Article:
‘The slightly diﬀerent math lesson’: Math problems and coding concepts for beginners
Publication date: October 26, 2022
By Margot Schubert, coding teacher in Munich, Code Week Leading Teacher in Germany
Since we first participated with our primary school in Code Week in 2019, the coding workshops in October have become one of the highlights of the school year for all our children.
Last year, for the first time, I did a coding workshop called ‘The slightly diﬀerent math lesson’ with a Grade 1 class, with kids aged five to six. It was their first encounter with coding and it was a big success. In this workshop we solved math problems by using code blocks – i.e. writing code to solve the math problems. The basic idea was to use an easy and familiar math concept in a playful manner as a stepping stone into the world of coding.
For the workshop, the class was divided into two groups of 10 kids each and we did a class of 90 minutes with each group. The children could choose whether they wanted to use a tablet or a laptop during the workshop. Three volunteer parents helped out, and this was extremely valuable.
We did exercises to practice math concepts along a Number Line. The application we used for this is called Snap! microworld. Snap! has the same roots as Scratch but it can be customised to suit your own applications. The Number Line contains various tasks that focus on adding and subtracting numbers along a number line. It has a very minimalistic interface and the children go through various ‘explorations’ where a dinosaur gives them instructions and they learn how to use the programme. When they have worked through this first set of exercises they can continue with puzzles and challenges.
Since there are only a few blocks available for programming, it was very easy to introduce how it works to the kids. They almost immediately got familiar with it and found out how to click on the blocks and snap them together into a programme. The adults helped the kids to read the tasks and also with handling the tablets/computers, which for some of the kids was quite a challenge in the beginning.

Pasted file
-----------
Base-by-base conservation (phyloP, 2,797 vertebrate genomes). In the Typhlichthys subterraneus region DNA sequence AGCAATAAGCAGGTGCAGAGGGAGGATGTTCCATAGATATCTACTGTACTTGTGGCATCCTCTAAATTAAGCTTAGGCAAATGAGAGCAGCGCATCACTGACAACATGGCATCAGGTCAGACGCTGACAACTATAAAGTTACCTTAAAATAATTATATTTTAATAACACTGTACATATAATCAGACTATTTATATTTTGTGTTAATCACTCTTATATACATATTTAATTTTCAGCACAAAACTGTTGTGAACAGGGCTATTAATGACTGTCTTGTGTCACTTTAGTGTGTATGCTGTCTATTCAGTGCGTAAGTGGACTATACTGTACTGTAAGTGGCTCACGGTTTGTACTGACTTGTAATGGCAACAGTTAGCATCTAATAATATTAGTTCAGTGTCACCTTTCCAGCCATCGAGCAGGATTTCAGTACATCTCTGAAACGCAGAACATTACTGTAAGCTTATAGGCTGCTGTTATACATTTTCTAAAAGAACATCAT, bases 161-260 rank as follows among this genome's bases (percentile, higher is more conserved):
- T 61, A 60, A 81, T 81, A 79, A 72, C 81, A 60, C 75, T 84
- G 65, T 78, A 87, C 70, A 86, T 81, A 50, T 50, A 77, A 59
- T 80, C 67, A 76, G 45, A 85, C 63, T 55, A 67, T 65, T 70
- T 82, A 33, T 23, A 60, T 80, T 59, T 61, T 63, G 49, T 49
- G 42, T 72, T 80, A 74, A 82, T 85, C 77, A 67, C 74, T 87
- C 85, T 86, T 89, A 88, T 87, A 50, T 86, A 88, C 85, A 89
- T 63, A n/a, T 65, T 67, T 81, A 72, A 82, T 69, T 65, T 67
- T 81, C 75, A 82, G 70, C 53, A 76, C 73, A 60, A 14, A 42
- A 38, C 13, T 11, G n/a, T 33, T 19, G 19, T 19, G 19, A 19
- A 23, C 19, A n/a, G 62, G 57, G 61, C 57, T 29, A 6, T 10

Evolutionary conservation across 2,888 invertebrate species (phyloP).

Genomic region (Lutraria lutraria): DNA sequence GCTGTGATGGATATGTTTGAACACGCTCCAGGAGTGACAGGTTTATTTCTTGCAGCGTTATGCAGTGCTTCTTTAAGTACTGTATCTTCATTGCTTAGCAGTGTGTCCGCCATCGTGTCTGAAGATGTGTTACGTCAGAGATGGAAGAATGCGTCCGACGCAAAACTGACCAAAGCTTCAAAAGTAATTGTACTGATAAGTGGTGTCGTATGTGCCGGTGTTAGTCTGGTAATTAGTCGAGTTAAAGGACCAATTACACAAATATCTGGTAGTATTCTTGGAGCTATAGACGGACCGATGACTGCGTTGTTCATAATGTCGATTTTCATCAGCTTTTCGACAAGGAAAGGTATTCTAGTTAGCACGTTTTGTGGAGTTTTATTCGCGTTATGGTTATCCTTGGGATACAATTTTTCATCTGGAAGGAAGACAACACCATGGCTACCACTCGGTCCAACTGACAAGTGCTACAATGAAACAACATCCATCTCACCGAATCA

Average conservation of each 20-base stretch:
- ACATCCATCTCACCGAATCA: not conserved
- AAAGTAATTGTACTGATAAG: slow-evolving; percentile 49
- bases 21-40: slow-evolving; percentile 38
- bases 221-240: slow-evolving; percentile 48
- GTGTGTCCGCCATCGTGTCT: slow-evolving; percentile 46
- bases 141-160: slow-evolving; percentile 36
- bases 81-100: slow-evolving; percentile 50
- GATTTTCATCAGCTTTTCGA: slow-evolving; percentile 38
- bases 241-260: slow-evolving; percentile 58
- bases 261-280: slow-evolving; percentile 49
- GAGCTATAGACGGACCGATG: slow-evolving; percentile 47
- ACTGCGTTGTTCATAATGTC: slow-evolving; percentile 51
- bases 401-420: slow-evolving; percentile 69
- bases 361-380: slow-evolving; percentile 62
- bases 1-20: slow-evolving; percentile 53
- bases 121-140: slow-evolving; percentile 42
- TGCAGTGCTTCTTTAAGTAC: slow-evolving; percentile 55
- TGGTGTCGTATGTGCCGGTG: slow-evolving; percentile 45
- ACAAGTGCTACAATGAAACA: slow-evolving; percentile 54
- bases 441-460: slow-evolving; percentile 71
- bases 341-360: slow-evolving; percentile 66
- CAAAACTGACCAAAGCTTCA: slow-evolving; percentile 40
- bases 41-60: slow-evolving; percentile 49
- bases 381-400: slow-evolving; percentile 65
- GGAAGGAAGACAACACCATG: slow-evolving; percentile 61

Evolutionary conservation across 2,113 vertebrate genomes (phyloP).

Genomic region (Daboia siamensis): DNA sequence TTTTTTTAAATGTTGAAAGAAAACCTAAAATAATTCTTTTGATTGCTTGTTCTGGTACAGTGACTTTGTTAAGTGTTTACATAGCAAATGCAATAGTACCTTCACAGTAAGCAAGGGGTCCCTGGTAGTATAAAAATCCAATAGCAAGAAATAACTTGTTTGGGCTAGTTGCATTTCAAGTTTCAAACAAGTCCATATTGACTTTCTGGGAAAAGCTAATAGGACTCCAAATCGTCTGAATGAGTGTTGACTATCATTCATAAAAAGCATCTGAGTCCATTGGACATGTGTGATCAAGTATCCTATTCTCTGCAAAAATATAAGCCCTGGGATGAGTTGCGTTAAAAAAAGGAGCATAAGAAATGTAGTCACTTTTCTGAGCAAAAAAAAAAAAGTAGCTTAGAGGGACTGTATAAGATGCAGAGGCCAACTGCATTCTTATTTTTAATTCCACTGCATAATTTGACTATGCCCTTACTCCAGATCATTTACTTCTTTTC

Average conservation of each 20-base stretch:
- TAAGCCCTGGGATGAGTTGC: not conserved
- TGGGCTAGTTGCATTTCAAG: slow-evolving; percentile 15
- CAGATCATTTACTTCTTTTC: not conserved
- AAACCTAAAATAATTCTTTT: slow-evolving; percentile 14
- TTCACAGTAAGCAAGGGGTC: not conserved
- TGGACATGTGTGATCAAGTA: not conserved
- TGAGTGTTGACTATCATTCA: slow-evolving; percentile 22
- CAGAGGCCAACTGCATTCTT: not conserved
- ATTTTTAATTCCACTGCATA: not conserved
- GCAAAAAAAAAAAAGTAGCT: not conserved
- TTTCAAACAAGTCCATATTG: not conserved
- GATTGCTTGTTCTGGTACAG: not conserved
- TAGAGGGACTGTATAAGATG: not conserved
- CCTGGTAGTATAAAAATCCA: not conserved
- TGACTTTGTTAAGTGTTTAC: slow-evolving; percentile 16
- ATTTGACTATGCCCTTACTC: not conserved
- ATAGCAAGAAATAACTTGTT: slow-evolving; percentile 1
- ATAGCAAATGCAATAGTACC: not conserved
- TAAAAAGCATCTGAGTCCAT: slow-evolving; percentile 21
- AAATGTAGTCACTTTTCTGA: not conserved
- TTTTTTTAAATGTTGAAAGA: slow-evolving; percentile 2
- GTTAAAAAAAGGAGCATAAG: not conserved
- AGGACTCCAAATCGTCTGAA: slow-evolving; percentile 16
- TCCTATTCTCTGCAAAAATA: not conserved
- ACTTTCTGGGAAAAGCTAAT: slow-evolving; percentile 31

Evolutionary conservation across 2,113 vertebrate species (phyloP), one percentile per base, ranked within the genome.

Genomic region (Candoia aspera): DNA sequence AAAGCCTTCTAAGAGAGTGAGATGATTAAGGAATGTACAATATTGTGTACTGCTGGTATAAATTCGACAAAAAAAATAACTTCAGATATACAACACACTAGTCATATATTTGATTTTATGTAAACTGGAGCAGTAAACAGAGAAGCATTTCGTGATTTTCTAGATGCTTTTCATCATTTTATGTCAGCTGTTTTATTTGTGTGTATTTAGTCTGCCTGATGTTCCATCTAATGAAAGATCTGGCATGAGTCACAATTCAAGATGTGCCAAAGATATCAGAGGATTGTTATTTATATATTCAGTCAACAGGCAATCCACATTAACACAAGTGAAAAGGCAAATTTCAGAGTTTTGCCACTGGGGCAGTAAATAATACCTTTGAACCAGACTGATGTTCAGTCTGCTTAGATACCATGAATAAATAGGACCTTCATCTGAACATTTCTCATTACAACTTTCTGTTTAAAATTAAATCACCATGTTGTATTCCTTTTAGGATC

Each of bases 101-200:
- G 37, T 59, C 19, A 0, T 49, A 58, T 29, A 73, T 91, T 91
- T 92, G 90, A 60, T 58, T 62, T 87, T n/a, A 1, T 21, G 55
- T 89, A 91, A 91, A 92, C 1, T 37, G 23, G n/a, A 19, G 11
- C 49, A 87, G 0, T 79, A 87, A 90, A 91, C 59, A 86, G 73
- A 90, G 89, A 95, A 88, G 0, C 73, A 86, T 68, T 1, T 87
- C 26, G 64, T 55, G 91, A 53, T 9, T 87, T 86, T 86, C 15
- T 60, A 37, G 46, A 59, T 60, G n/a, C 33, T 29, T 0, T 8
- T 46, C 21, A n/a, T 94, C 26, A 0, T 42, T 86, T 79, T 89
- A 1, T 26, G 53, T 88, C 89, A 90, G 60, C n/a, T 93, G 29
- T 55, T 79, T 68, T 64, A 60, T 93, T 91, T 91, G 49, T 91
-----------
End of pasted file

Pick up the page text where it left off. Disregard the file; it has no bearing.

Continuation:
The nice thing about the Number Line is that it is diﬀerent from standard learning apps. Unlike those apps where a child can only advance when a task is completed without errors, here the children are encouraged to find the solution by themselves. They can change what they did immediately when they see that the result is wrong. And they can see, through the various puzzles and challenges, that there is often more than one possible solution.
During the workshop it was very nice to see that the learning experience was very diﬀerent for the different children in class. Some worked through the exercises in the given order and were very focussed on completing all the tasks. Others, on the contrary, were initially just enjoying the experience of seeing the numbers hop from one position to another on the number line. Some kids liked to make very long programmes and see how high they could make the numbers go. In the end, the children in all the groups were very proud of themselves when they had found the correct solution to the math problems – no matter whether they had used a more methodical approach or a trial and error approach.
All the kids enjoyed their first coding encounter very much and they were very proud of their newly acquired coding skills. When the workshop was over some of the kids wanted to continue with coding instead of having a break!
The purpose of Code Week is to inspire young children and motivate them to learn coding. I am certain that this is only possible when the kids associate it with a fun and inspiring experience which they definitely had in the workshop. This workshop demonstrated what one of the creators of the math microworlds said: “With appropriate activities and teaching, programming can help children learn and enjoy mathematics.”
By now the microworlds have become part of my curriculum in my coding classes. They teach various coding concepts in succession, in a very easy to understand format for beginner coders. There are other math microworlds that I can recommend, e.g. about fractions, multiplication, angles and shapes. There is also a recording of a session at the last Snap!Con about the math microworlds on Youtube. Currently the microworlds are available in English, Spanish and German. If you want to contribute to translating the math microworlds in your language we will be happy to guide you through it.